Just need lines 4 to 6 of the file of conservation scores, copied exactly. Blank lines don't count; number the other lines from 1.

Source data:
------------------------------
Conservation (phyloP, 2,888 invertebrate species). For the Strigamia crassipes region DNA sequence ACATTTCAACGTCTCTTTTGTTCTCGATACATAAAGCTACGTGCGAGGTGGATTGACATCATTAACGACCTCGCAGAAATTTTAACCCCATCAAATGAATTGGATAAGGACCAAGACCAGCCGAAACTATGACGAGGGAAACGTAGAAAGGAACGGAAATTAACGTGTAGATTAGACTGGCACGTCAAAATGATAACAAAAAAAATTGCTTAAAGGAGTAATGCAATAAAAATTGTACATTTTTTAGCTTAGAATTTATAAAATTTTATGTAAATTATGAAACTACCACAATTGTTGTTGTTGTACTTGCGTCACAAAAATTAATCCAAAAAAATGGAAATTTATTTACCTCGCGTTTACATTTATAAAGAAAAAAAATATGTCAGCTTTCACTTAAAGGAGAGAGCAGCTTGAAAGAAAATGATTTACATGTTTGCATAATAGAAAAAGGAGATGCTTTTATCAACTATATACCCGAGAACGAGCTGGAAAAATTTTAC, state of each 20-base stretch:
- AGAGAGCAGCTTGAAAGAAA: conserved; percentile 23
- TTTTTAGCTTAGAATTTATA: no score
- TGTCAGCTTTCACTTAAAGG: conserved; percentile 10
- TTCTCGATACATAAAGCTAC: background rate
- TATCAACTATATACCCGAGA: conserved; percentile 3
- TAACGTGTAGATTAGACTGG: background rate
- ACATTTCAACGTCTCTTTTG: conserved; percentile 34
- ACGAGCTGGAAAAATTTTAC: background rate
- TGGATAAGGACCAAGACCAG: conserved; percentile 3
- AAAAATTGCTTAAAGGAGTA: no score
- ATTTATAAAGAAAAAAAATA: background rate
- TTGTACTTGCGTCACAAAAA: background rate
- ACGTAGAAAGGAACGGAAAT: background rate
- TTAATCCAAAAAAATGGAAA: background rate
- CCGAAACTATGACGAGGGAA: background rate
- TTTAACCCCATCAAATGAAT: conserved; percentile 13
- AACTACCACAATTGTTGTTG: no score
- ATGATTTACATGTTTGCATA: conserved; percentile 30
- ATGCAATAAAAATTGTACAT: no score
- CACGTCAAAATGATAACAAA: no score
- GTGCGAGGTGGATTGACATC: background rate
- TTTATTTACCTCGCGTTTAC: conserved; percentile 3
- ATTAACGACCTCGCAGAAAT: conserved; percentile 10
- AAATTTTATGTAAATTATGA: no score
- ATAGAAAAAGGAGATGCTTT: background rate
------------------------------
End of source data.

- TGTCAGCTTTCACTTAAAGG: conserved; percentile 10
- TTCTCGATACATAAAGCTAC: background rate
- TATCAACTATATACCCGAGA: conserved; percentile 3